Forget the Oxford-Cambridge Boat Race: Here’s the Wine Race
The Boat Race between Oxford and Cambridge has been a tradition since 1829 when two friends challenged each other to a race on Henley-on-Thames. But as Oxbridge’s sporting elite works up a sweat through 4.2 miles of hard rowing, I shall be enjoying the Oxford vs Cambridge of wine.
Rooting for Oxford are Stephen and Fiona Duckett, who looked at more than 300 sites over three years before settling on the chalky slopes of Oxfordshire for their vineyard and winery Hundred Hills.
Fans of vintage Champagne and inspired by the boutique wine scene of Napa, they teamed up with Dr Michel Salgues of Roederer Champagne fame to create vintage sparkling wines.
“There is a relationship to Champagne,” says Duckett, “but we want them to express England’s countryside. This is a family business for the rest of our lives, and hopefully future generations to come – our eldest, Amy, is already working here.”
Hundred Hills favours long aging, so despite planting in 2014 its first wines were only released in 2020. It quickly gained a following at some of the most renowned restaurants in the country including the Goring and the Fat Duck. Hospitality manager Rupert Crick tells me that by the end of the year Hundred Hills should be in almost every three Michelin-starred restaurant in the UK.
They share a special relationship with Oxford University: “Lots of the colleges serve our wines,” says Duckett, telling me how Christ Church college bought the entirety of one of their wines before it had even been released. It comes as no surprise then, that they will be watching from a University VIP boat serving their Preamble No.2 2018, “a generous, aromatic wine of citrus and stone fruit”.
Gutter & Stars is a more quirky contender. According to winemaker and owner Chris Wilson, it is Cambridge’s first winery and “possibly the smallest in the country”. An urban winery based, rather whimsically, in a Grade-II listed windmill, Wilson buys in his grapes, having no land for vines, and creates small batches of still wines, a minority in the English wine scene.
“I’m not excited about sparkling,” he says. “I drink a lot of it and England has some excellent ones but making still wines is more interesting”. Gauntlet thrown.
“It means I can make eight different wines from one vintage, whereas a sparkling producer would only make two or three,” he explains.
A one-man-band, ex-journalist and Plumpton Alumni, Wilson does everything on-site from winemaking to bottling, labelling to waxing – and the Cambridge students flock there to see what he is up to and taste the wines.
He will be cheering them on from his windmill, pouring his acclaimed Bacchus for friends and family: “It’s lower in alcohol so perfect for day drinking and it’s a bright, zesty, anytime kind of wine, ideal for spring”.
Exposed Alexander Valley Cabernet Sauvignon 2020, £36.99, Naked Wines
Jesse Katz’s wines auction for up to a million dollars and he was the first winemaker to be in Forbes 30 under 30. Now you can drink his wine for a steal – and it tastes like California. Bold, balanced and richly luxurious.
Roebuck Estate Rosé de Noirs 2017, £39.99, Grape Britannia
A vibrant burst of red berries and rose petals: herald the English summer with this joyful sparkling from beautiful Sussex. Bottle-aging for a whopping 48 months gives the wine a gorgeous complexity and depth.
Zeno Alcohol Liberated Sparkling, £11.99, Waitrose
Low and No wines continue to climb in quality, and I served this at a lunch party where half the guests weren’t drinking. Fresh and zesty with fine, elegant bubbles, it received much praise and repeated requests for more.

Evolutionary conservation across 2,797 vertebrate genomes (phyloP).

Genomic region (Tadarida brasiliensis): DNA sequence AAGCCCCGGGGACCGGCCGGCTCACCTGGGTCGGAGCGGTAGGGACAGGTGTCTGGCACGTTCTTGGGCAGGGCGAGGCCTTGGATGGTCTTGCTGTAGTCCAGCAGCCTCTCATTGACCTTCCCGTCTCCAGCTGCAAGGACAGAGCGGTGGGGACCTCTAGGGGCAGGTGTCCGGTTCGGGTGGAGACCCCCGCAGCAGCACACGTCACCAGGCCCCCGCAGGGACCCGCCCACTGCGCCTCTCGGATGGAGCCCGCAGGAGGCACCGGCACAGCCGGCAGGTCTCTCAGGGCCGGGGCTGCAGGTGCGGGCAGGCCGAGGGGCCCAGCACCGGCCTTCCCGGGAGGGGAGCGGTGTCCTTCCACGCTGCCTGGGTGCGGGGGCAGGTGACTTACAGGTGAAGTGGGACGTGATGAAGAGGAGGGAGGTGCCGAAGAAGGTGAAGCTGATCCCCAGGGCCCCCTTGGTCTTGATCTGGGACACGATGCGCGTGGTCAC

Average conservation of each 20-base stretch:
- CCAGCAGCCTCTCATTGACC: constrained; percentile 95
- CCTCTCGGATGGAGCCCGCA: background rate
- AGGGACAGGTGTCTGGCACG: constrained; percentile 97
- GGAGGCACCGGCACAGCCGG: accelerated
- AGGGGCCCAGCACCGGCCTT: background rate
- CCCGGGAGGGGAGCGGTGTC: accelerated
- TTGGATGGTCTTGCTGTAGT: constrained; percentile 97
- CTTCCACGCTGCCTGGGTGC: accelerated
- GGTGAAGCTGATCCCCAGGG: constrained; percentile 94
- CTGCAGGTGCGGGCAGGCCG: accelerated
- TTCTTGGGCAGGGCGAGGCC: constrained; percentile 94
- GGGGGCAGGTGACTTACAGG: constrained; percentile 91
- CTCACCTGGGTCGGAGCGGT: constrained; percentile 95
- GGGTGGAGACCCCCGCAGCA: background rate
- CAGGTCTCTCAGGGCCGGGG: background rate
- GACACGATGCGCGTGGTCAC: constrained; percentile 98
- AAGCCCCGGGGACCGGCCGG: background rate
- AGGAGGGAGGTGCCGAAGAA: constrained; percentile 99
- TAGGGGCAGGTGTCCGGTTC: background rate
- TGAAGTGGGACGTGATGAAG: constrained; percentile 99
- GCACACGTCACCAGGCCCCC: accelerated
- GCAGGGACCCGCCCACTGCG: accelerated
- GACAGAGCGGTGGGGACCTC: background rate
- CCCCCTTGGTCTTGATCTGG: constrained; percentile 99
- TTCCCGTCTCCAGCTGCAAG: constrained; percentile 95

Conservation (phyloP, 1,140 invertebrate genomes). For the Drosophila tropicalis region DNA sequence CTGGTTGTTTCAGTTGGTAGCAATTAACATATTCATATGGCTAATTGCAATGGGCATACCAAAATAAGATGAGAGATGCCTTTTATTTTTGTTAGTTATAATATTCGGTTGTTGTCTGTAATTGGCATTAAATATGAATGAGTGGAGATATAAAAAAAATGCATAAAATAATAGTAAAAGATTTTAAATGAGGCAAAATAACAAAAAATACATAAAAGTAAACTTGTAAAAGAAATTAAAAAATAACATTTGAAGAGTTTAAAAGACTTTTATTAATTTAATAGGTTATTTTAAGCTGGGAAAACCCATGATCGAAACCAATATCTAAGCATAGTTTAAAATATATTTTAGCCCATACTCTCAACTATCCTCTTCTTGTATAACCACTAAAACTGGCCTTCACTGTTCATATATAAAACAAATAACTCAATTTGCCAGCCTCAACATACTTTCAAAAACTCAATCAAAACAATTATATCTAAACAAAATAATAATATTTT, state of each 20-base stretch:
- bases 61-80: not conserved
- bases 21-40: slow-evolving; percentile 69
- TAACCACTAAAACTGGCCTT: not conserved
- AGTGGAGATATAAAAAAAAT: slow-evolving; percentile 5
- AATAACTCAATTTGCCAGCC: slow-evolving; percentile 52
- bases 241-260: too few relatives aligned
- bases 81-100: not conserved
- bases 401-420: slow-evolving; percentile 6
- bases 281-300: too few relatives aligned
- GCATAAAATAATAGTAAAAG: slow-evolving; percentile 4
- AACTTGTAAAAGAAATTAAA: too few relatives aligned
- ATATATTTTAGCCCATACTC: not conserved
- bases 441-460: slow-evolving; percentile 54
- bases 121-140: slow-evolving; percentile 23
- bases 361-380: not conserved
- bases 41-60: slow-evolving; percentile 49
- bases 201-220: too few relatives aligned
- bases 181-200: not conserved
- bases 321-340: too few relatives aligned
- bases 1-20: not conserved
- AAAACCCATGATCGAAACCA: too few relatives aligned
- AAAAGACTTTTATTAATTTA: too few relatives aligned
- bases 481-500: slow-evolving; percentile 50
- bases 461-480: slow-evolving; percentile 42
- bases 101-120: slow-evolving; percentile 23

Drappier Brut Nature Rosé Champagne NV, £55.50, The Champagne Company
Rooted in history but with a forward-thinking mindset, Drappier Champagne is always compelling. With no added sweetness and no filtering this 100 per cent pinot noir rosé is a wine of pretty purity and precision.
Seresin Organic Pinot Gris 2022, £22, Great Wine Company
It is time to celebrate New Zealand’s wines other than Sauvignon Blanc and this one is certainly worth revelling in. Beautifully perfumed, vibrantly juicy, and with a gorgeous blend of blossom and spice.
A glass of wine with: Sarah Wright, head sommelier of The Mulwray wine bar in Soho
The Mulwray is one of Soho’s few hidden gems, a wine bar squirreled away above The Blus Posts pub where you can find a wine list filled with interesting and unusual bottles. That’s largely down to head sommelier Sarah Wright – I asked her where she gets her inspiration.
What got you into wine?
I grew up in a family that didn’t drink at all. One thanksgiving when I was 21, I did a wine tour with my Uncle and Aunt in California and I tasted Barbera. Oh my god. I usually had a lot of sweet drinks, and it was the first time I’d had something that wasn’t sweet but tasted like blackberries. It brought clarity and inspiration. I needed to know more.
What’s special about The Mulwray?
Our list is presented as a spectrum. First are the Firm Favourites, traditional grapes and regions. Then the Path Less Trodden, for the wine curious without being intimidating and then Wild and Free where we let it all go crazy.
Favourite wine right now?
Amphibolite Extra Brut 2019 by Nibiru in Austria. It’s traditional method, oak-aged sparkling Riesling and Pinot Blanc.
Perilla. The wine list is inspiring, the food incredible and the relaxed approach to service is lovely.
Best place for a late-night drink?
It has to be SOMA. It’s a three minute walk from here even if you’re crawling. Their Leaf cocktail is life.
Best thing about your job?
I couldn’t ask for a better team. I trust their taste; I trust them to be honest with me. And the freedom I have to determine the programme and set the standards.
And the worst thing?
Finding the balance between work and not work. When I’m out with friends or my husband it falls to me to choose the wine and I’m always representing The Mulwray.